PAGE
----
In addition to Sweet syndrome, there are other cutaneous neutrophilic disorders that herald systemic conditions. In the past decade there has been extensive study of neutrophils in the setting of autoimmune diseases. In 2006, Gleason and colleagues formally introduced the concept of neutrophilic dermatosis of lupus erythematosus (LE) in their description of 4 patients who presented with acute systemic symptoms consistent with LE and a nonbullous, erythematous cutaneous eruption with the following histopathologic findings: a superficial perivascular and interstitial neutrophil-rich infiltrate with notable leukocytoclasia, but no vasculitis or significant papillary dermal edema.90 These 4 cases had subtle features of LE, such as vacuolar interface and dermal mucin (in one case). Subsequently, Brinster et al91 reported an additional 4 cases of nonbullous neutrophilic dermatosis in the setting of LE; these cases were clinically and histopathologically similar to those described above. Gleason and colleagues’ and Brinster and colleagues’ reports add 8 cases to 6 previously reported cases of a “Sweet-like syndrome” in the setting of LE, all of which share the clinical features of erythematous, edematous papules and plaques without bulla formation (Fig. 10) and the pathologic features of a neutrophil-predominant infiltrate of dermis with leukocytoclasia, a lack of significant dermal edema, an absence of vasculitis and variable vacuolar interface alteration (Fig. 11).92–94 In some patients there may be complement and immunoglobulin deposition at the dermal-epidermal junction with direct immunofluorescence, particularly in those patients with systemic LE. There is insufficient data to determine the precise number, but in our experience up to 50% of those patients with underlying lupus have positive direct immunofluorescence findings (Fig. 12).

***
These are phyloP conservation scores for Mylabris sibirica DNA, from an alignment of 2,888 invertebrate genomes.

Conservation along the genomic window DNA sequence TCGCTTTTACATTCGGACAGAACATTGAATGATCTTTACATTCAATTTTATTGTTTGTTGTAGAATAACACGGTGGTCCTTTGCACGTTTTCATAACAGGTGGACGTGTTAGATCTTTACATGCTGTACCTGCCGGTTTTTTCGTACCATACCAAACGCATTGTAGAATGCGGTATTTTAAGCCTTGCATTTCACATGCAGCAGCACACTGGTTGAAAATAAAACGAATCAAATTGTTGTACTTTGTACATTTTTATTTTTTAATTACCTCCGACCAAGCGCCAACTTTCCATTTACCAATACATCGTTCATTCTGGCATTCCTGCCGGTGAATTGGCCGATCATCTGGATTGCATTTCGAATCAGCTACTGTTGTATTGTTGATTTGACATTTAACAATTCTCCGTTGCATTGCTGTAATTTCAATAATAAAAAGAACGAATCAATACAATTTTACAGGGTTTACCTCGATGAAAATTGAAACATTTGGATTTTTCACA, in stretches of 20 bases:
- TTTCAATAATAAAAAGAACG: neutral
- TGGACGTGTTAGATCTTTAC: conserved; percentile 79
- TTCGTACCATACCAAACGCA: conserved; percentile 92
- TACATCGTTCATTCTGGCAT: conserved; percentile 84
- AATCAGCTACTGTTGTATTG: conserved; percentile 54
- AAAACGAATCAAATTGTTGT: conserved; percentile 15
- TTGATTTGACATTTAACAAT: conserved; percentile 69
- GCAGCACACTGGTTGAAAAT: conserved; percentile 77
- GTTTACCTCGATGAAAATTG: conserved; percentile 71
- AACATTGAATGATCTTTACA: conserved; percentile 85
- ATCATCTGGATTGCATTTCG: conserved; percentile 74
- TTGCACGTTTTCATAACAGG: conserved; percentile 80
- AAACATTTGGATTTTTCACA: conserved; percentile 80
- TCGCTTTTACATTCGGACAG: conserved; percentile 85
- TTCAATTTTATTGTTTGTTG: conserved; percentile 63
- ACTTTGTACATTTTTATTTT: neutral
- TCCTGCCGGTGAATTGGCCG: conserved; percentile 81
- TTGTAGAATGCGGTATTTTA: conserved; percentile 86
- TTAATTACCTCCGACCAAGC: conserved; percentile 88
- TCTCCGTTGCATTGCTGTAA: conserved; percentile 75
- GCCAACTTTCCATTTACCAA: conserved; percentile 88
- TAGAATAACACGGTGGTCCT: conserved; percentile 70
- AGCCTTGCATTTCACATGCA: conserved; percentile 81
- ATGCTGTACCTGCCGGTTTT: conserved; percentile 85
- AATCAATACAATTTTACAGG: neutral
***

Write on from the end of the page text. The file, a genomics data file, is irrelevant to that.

FIGURE 10

FIGURE 10

FIGURE 11

FIGURE 11

FIGURE 12

FIGURE 12

The “neutrophilic dermatoses of lupus erythematosus,” and the prior reported cases of “Sweet-like syndrome” of LE, fit into a larger category of neutrophilic dermatoses that are observed in the setting of a variety of autoimmune connective tissue diseases (AICTDs), including rheumatoid arthritis, Sjögren syndrome, and Still disease.95 It is now widely accepted that neutrophil-rich dermatoses resembling SS, with a neutrophil-rich infiltrate, leukocytoclasia and lack of primary vasculitis may occur in the setting of a variety of AICTDs, and “autoimmune neutrophilic dermatosis” is an appropriate description for the entity.96 Distinguishing the 2 patterns is essential to arrive at the correct diagnosis (Table 1).

TABLE 1

TABLE 1